Students for Justice in Palestine Doesn’t Care About Justice for Palestinians
As a student at the University of Maryland (UMD), I didn’t get the chance to do everything that I had hoped to do before graduating. Attending a Students for Justice in Palestine (SJP) meeting was never on my list, but on Tuesday, March 10, I decided to go as an alumna.
The college’s SJP chapter hosted an event that evening called “Corona and Countering the Occupation” — yet another blatant “intersectional” effort to connect Israel’s policies toward the Palestinians to unrelated issues. This event was open to the public, and SJP had made an open Facebook event to promote it.
During the event, a PowerPoint presentation provided basic information about the coronavirus and how Palestinians are coping with the outbreak.
The SJP presenter mentioned “the occupation” a few times, and said that Israel’s government wasn’t a “real government.” But, to her credit, there was no mention of the perverted claim that Israel is trying to hurt Palestinians with COVID-19, an antisemitic calumny that’s been frequently offered up in recent days.
Indeed, I was pleasantly surprised to even hear an admission of the truth: that Israel is collaborating with the Palestinian Authority (PA) to address the pandemic in the West Bank and Israel’s Coordinator of Government Activities in the Territories (COGAT) has provided medical aid and supplies.
After the presenter finished, she opened the floor for questions.
The first student to raise his hand asked the obvious question: “What can we do to help?”
She struggled to answer, then finally suggested, “I don’t know, maybe donate medical supplies?”
The response is emblematic of SJP and other groups affiliated with the Boycott, Divestment, and Sanctions (BDS) movement — they have no plausible solutions to assist the people they profess to care about. They’re clueless when it comes to understanding the needs of the Palestinians, and don’t support initiatives that can actually help them.
Recommending that a UMD student donate medical supplies to Palestinians is an implausible and cockamamie idea. Putting aside the fact that the average undergraduate doesn’t have respirators, tracheotomy equipment, or even basic supplies laying around, nor the ability to purchase them, Hamas (and the Palestinian Authority) have a history of obstructing the flow of health aid and medical supplies into the territories that they govern.
In May 2018, Hamas denied entry into Gaza to two truckloads of Israeli medical equipment. Injuries that Palestinians had incurred by rioting against the US embassy move to Jerusalem outpaced the hospital infrastructure. Despite having a volume of patients 25 times the capacity of the emergency department, according to Shifa Hospital emergency department director Ayman Al-Sahabani, Hamas refused to accept Israeli aid.
In June 2017, hospitals in Gaza were short of essential medicines by one-third and over 270 pieces of medical equipment needed in operating rooms, because the PA had refused to send medical supplies for three months, according to a Jerusalem Post report.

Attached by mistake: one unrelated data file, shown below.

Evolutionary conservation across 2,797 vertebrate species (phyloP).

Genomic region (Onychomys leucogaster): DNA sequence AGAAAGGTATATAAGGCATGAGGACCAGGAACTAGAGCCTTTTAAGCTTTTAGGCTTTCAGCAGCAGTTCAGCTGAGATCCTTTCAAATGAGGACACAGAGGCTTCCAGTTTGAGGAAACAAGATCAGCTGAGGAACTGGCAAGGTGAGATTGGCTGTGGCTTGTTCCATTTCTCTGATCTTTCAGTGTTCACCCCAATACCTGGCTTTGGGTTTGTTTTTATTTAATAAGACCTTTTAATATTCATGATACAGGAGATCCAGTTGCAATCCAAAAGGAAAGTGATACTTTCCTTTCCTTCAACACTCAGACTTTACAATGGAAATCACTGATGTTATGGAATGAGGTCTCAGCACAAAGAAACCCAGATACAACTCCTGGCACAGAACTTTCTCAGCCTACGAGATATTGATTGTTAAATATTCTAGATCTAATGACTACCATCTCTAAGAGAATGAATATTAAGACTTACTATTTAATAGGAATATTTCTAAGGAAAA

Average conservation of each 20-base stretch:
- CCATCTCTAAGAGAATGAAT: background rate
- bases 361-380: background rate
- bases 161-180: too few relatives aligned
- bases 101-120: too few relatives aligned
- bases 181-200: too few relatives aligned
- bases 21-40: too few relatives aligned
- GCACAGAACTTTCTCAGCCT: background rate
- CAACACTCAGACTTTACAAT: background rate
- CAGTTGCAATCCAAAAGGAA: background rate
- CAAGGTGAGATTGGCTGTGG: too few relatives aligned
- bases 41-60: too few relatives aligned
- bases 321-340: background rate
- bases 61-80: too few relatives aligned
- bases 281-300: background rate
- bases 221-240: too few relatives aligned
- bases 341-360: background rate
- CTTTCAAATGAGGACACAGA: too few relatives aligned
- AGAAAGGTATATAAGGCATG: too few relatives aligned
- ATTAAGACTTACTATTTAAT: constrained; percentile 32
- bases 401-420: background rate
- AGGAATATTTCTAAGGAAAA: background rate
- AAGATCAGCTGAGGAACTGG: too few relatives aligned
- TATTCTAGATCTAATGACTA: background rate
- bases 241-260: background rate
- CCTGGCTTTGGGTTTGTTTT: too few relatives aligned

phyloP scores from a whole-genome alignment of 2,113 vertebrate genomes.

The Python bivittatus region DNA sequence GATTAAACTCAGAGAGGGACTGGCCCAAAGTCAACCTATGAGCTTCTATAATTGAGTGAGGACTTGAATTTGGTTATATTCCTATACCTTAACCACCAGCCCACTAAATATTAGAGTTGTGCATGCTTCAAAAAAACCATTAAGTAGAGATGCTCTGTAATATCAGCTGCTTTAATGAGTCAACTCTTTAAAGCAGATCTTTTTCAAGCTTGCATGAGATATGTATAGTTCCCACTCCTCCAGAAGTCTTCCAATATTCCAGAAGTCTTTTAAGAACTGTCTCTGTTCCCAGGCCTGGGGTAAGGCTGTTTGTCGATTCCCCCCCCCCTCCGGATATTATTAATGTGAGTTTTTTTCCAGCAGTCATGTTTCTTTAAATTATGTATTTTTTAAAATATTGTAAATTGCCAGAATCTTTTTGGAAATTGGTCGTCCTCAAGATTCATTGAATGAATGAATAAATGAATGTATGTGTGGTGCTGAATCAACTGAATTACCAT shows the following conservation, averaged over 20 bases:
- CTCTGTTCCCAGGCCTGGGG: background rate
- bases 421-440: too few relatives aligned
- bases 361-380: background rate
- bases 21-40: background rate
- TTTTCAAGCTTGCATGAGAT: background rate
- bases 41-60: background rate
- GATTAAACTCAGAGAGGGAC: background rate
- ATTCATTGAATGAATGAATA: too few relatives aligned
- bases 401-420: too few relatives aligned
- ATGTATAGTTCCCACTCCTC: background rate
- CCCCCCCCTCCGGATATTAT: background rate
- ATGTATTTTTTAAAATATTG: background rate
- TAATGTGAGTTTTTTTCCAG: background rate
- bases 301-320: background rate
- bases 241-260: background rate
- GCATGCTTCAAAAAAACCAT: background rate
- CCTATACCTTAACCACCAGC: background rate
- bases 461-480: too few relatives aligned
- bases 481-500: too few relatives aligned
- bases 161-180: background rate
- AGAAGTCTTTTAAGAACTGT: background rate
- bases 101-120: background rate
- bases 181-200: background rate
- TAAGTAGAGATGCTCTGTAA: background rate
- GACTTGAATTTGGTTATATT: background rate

All this is to say that the “solution” — as the SJP activist at my alma mater put it — isn’t a viable one. That’s indicative of BDS in general. The way to come up with a solution is through dialogue and collaboration, but the movement doesn’t offer specific steps toward a resolution of the conflict or any detailed peace plan. It opposes working with Israel or the Jews there in any way. In fact, it detracts from taking steps toward a resolution in that many, if not most, BDS supporters oppose “normalizing” Israelis. From this perspective, any kind of exchange with the hated “other” is intolerable and must be avoided at all costs.
SJP at the University of Maryland might have wanted to somehow tie the coronavirus to countering Israel’s “occupation,” but what the event actually did was underscore the real ties between Israelis and Palestinians and the engagement that inevitably happens when experts — security, economic, and in this case scientific — work together to resolve immediate challenges.
What if BDS were to fully succeed? Imagine that in the US, all academic institutions divested from Israel. What exactly would individual Palestinians gain?
The Jerusalem Post reported, as did The Christian Science Monitor, that COGAT and the PA are collaborating to tackle COVID-19. For example, COGAT is offering workshops for Israeli and Palestinian medical staff so they can learn together how to better protect themselves from the virus while caring for infected patients. SJP’s demand that its “anti-normalization” guidelines be strictly followed could mean not only an absence of peace, but a loss of life.
If SJP wanted to improve Palestinians’ quality of life, they’d galvanize opposition to the brutal and corrupt Hamas and PA, and demand these governments provide necessities like medical supplies to their citizens — and that militants stop hiding weapons in schools and hospitals. But SJP doesn’t actually care about justice for Palestinians; its prime goal is to promote the demonization of Israel, all while uplifting virulently anti-Israel students on campus as paragons of virtue and the voice of the oppressed.
Naomi Grant is the operations associate at Academic Engagement Network. She graduated from the University of Maryland in 2019 and lives in Washington, DC.